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Education for the Maasai women and children of Kajiado County, Kenya


STEM Education Inc., a 501c-3  Non-Profit, works directly with Kenyan nationals to implement tangible change for the Maasai.

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Beautiful and Eager to Learn

Maasai, the correct spelling of the name of this noble tribe, means: People speaking Maa.  Masai, an incorrect spelling created by British settlers, has remained in current use. The Maasai have always been special. Their bright red robes set them apart visually.

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Our Focus: Kajiado County and Surrounding Community


             DESCRIPTION An education project in this area will empower hundreds of rural women and even more preschool aged children in Maasai land. Location of Beneficiaries: Kajiado County, Kenya

             This project will be used as a pilot program to establish self-sustaining training centers and preschools throughout Kenya


The Maasai tribe are pastoralists. Due to population growth and fast urban development, grazing lands have become scarce. This is blatantly obvious to tourists who observe Maasai cattle searching for fodder by the streets of major cities. Change of lifestyle has become inevitable. They must be introduced to other means of generating income. There is a great need to educate women and younger girls in particular. Once these women are taught how to run businesses, they will be assisted to start small businesses that will help support their families and pay school fees for their children.

Many of Maasai women and children live under great poverty, surviving on less than $2 per day.

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Cooking takes place outside over open fires.

 Inside small “houses” of mud and sticks, are the kitchens and the houses for the older boys.  In all tribes of Kenyan culture, when sons reach a certain age, they are not allowed to live in the main house. It is changing in educated groups. Below, inside the kitchen, goat is boned and our lunch is being prepared.

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Our team had to hike in for our meeting…roads will not support cars, just some types of 4-wheel vehicles. A community meeting on Saturday, June 24, 2017, took us into the heart of Maasai land.  Held at a “Boma,” the word for a family compound, our Kenyan associate, Lucy Mwangi , said it was “one of the better ones.” It belonged to a prominent member of the community, Wilson Likama, and his wife, Florence.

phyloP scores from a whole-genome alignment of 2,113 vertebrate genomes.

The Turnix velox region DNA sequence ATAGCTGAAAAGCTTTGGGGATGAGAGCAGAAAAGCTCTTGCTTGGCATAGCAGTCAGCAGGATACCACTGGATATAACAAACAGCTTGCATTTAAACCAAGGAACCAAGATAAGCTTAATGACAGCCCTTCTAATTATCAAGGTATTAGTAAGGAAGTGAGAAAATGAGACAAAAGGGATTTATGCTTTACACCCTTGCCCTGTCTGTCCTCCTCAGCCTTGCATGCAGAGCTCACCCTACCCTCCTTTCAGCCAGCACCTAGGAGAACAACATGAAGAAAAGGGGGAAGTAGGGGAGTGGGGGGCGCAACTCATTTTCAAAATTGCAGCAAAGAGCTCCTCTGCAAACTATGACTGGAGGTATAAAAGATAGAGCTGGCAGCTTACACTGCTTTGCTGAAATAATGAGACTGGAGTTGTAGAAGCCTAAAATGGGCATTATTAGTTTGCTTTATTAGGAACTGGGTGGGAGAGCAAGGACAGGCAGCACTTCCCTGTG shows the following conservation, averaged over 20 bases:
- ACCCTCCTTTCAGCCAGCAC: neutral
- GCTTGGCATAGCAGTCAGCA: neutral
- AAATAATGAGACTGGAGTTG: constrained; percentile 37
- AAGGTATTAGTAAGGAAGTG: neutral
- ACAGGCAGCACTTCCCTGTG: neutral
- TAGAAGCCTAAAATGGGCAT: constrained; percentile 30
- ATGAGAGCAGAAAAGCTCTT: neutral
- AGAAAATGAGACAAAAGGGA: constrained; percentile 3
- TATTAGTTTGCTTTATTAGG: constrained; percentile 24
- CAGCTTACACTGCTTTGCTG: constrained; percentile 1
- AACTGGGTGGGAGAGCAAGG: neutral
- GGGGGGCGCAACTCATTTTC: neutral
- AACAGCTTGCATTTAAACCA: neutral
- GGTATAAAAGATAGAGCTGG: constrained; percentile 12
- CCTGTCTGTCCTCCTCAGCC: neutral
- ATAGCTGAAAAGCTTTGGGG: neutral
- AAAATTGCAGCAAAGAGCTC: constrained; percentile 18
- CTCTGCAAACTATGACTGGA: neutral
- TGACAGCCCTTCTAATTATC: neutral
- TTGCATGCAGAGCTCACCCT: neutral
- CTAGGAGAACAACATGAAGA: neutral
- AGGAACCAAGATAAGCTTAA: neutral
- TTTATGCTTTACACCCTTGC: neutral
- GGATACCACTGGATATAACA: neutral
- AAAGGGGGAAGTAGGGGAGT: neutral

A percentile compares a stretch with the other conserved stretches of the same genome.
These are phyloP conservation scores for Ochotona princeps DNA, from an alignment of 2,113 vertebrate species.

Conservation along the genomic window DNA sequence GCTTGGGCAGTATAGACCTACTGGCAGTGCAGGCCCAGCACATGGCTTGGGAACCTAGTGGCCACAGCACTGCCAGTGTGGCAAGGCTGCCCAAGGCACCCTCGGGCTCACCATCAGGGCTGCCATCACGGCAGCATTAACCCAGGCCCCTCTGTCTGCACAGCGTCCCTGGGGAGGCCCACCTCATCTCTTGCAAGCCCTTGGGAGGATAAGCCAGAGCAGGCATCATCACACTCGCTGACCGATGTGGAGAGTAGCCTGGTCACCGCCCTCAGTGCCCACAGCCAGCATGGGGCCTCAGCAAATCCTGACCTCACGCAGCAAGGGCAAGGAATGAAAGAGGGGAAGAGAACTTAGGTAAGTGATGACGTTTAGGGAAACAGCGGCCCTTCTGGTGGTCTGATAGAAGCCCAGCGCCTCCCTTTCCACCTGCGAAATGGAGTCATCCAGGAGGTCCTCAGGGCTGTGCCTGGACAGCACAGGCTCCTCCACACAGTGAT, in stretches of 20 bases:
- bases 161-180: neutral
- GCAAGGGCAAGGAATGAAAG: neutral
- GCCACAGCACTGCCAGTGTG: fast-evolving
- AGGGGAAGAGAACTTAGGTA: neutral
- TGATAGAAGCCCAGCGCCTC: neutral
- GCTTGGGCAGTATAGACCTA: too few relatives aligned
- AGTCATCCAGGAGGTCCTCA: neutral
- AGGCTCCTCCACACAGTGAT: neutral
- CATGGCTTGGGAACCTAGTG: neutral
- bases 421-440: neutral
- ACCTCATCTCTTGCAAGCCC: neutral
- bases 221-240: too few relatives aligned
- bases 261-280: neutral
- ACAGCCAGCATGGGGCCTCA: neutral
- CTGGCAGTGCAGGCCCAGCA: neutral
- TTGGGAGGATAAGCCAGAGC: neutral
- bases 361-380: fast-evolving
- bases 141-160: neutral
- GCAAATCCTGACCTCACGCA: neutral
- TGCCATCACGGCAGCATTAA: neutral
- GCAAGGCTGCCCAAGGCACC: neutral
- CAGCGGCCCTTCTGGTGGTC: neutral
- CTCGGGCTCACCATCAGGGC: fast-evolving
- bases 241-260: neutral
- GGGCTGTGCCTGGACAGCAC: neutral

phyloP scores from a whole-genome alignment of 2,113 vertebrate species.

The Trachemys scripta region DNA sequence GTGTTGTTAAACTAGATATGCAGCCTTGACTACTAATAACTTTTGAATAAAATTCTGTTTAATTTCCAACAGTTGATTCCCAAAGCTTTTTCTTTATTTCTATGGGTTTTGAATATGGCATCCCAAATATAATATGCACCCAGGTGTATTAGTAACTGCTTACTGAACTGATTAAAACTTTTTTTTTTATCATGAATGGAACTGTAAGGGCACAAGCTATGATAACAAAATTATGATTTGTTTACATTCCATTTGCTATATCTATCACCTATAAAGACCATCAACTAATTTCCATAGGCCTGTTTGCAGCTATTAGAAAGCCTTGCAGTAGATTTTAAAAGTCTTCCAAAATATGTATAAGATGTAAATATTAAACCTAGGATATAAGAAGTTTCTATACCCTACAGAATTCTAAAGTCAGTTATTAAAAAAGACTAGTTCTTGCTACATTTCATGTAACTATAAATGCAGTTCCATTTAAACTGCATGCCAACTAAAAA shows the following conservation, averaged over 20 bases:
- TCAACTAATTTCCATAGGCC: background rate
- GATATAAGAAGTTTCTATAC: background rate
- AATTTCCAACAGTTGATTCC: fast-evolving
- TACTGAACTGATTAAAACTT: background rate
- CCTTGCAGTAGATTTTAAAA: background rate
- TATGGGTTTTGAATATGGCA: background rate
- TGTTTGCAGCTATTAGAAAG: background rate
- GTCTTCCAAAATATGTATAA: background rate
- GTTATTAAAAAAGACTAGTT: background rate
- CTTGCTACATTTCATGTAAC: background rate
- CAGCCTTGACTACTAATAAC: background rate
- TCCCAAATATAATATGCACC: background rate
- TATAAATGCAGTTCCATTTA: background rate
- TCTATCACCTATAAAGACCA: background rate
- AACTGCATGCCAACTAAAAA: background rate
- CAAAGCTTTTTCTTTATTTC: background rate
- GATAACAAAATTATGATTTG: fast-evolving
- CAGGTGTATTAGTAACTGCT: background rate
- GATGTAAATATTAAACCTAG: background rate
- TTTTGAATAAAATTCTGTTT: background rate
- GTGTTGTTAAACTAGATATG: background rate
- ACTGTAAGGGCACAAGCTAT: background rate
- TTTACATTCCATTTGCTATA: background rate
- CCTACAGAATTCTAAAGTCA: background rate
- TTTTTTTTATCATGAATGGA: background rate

This is the lifestyle within this region. No water is readily available at bomas. All water must be caught from rain or carried in from long distances. 

Severe droughts are yearly, which cripple efforts to get water and make any kind of food production possible in this region.

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Life for a Maasai woman is extremely difficult.  With a husband who must travel by foot, often up to 100 miles, to water the herds of goat or other livestock, the women must provide food, water, money for school aged children and care for all living in the boma. In Kenya, school is said to be free but a mandatory “building fee” and required uniforms can range in the hundreds of dollars for 1 child.  Many cannot afford to send their children to school.  Most Maasai girls are married at young ages, frequently to older men.  With their tradition of Female Circumcision and lack of hygiene it is imperative to reach out to this community.
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Below are educational and population statistics for the Maasai in this region:
Most boys drop out of school before they are 12 years old to help the family. And if the girls are unable to go to school (because of cost) they can be easy pray for older men who see them at home. When some one asks for your daughters hand in marriage it is taboo to turn them down, especially if they are wealthy.

Please join us in reaching these amazing people. You can be the  team behind the team by donating financially or come join us for a one to two week outreach working directly with this project. We will travel with teams two times in 2022.  June and October.

For more information contact 

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